New measures to protect North Atlantic right whales from ship strikes in the Gulf of St. Lawrence

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Transport Canada is concerned about the deaths of endangered North Atlantic right whales in the Gulf of St. Lawrence. For the second year, Transport Canada is taking action to minimize risks to North Atlantic right whales and marine personnel in the Gulf of St. Lawrence.

LYNE MORISSETTE: NEW MARITIME INFORMATION BUREAU MARINE MAMMALS AND MARINE ECOSYSTEMS EXPERT

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Québec City, March 22, 2018 – The Maritime Information Bureau (MIB), a one-stop information window and the reference for all questions regarding the marine industry and the key issues affecting it, is pleased to announce that, in future, Lyne Morissette will be our expert in files related to marine mammals and marine ecosystems.

Government announces new initiatives to protect whales under the Oceans Protection Plan

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Government announces initiatives to protect whales: A $12,2 million investment to study the impacts of underwater noise, to develop technologies able to detect the presence of whales in real time and to help protect and recover endangered whale species in Canada.

MIB INFO UPDATE: SPEED RESTRICTION AND RIGHT WHALES

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The Maritime Information Bureau (MIB) has prepared a special infosheet on right whales, highlighting the reasons for this measure’s implementation and its impacts on shipping.

Global treaty to halt invasive aquatic species enters into force

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A key international measure for environmental protection that aims to stop the spread of potentially invasive aquatic species in ships’ ballast water enters into force today (8 September 2017).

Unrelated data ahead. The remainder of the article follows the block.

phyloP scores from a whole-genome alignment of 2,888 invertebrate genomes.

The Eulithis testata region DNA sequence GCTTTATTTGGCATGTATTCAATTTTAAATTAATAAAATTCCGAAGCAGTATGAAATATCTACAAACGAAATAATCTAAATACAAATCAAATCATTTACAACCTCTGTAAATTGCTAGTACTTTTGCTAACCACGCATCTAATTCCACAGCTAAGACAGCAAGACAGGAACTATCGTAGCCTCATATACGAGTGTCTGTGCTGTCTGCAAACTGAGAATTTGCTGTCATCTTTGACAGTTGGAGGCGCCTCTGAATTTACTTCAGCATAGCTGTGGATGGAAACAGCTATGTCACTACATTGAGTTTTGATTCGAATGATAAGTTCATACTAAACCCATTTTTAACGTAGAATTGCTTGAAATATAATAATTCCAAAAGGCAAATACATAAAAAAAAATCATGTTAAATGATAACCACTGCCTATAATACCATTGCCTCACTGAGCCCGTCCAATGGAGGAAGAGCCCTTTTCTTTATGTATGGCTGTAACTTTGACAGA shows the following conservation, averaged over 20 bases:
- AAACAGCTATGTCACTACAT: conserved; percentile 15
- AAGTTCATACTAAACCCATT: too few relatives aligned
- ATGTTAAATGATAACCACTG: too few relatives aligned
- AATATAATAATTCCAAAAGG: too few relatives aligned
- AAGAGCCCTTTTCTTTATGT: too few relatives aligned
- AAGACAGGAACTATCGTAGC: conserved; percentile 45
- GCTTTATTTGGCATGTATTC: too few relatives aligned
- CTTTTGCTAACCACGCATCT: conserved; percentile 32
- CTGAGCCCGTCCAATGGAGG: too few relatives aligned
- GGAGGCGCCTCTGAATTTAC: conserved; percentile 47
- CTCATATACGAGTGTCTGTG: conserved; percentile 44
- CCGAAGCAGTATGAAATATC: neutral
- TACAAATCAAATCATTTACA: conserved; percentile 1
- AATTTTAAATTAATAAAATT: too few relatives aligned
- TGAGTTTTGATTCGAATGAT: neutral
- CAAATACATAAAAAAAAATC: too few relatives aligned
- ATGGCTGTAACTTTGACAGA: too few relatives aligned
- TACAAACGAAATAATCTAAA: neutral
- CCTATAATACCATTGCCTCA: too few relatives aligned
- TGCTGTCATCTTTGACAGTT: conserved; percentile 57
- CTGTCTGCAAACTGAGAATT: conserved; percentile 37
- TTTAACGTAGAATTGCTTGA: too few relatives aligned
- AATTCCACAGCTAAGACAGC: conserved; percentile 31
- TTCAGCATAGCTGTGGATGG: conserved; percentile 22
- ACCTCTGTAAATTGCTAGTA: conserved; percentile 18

The International Convention for the Control and Management of Ships’ Ballast Water and Sediments (BWM Convention) requires ships to manage their ballast water to remove, render harmless, or avoid the uptake or discharge of aquatic organisms and pathogens within ballast water and sediments.

MIB Info Update: Énergie Saguenay and belugas

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In response to an article that ran in the daily newspaper Le Journal de Montréal on September 6, 2017 about the development of a methane port project in the Saguenay and its impact on the beluga, the Maritime Information Bureau (MIB) would like to rectify the following information:

1. Fact sheet issued by federal authorities vs. formal notice from Fisheries and Oceans Canada

Contrary to what is indicated in the article, the document from Fisheries and Oceans Canada is not a formal DFO notice on GNL Québec’s Énergie Saguenay project, but a “fact sheet issued by federal authorities.” This type of fact sheet is actually a form the Canadian Environmental Assessment Agency (CEEA) distributes to the different federal government departments concerned after a promoter tables a project description. On this fact sheet, the federal government departments can indicate the expertise they have to eventually perform an environmental assessment of the project and to raise its potential and anticipated adverse effects. This work precedes the environmental impact study and is not at all an exhaustive analysis or assessment of a project or its environmental impacts.